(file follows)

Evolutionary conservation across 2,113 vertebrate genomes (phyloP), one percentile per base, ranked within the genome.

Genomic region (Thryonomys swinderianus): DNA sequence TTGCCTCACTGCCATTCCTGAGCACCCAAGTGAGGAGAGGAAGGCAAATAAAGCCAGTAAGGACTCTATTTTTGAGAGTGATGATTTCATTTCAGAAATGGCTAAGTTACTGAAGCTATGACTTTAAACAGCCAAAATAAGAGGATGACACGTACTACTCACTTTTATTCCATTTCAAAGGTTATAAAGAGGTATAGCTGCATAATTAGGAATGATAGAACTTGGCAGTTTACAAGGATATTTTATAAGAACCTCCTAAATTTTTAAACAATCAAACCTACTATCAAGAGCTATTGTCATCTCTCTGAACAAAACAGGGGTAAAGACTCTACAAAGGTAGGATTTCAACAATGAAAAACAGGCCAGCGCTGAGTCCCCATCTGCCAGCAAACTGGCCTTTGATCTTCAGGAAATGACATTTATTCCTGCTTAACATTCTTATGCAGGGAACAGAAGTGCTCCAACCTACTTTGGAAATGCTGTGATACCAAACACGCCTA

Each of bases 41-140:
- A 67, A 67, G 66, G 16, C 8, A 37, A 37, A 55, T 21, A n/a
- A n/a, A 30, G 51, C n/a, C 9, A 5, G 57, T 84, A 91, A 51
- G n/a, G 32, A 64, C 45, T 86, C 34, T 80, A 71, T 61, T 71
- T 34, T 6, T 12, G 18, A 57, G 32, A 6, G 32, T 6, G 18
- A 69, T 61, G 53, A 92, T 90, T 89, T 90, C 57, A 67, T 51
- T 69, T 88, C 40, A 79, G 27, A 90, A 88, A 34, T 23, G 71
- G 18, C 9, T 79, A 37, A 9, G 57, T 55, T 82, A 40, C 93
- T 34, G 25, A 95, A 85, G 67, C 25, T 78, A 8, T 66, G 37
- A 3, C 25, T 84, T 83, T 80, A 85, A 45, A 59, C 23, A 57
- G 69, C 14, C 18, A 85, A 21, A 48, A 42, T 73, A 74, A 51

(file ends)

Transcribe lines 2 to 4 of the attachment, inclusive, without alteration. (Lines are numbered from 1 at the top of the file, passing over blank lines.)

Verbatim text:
Genomic region (Thryonomys swinderianus): DNA sequence TTGCCTCACTGCCATTCCTGAGCACCCAAGTGAGGAGAGGAAGGCAAATAAAGCCAGTAAGGACTCTATTTTTGAGAGTGATGATTTCATTTCAGAAATGGCTAAGTTACTGAAGCTATGACTTTAAACAGCCAAAATAAGAGGATGACACGTACTACTCACTTTTATTCCATTTCAAAGGTTATAAAGAGGTATAGCTGCATAATTAGGAATGATAGAACTTGGCAGTTTACAAGGATATTTTATAAGAACCTCCTAAATTTTTAAACAATCAAACCTACTATCAAGAGCTATTGTCATCTCTCTGAACAAAACAGGGGTAAAGACTCTACAAAGGTAGGATTTCAACAATGAAAAACAGGCCAGCGCTGAGTCCCCATCTGCCAGCAAACTGGCCTTTGATCTTCAGGAAATGACATTTATTCCTGCTTAACATTCTTATGCAGGGAACAGAAGTGCTCCAACCTACTTTGGAAATGCTGTGATACCAAACACGCCTA

Each of bases 41-140:
- A 67, A 67, G 66, G 16, C 8, A 37, A 37, A 55, T 21, A n/a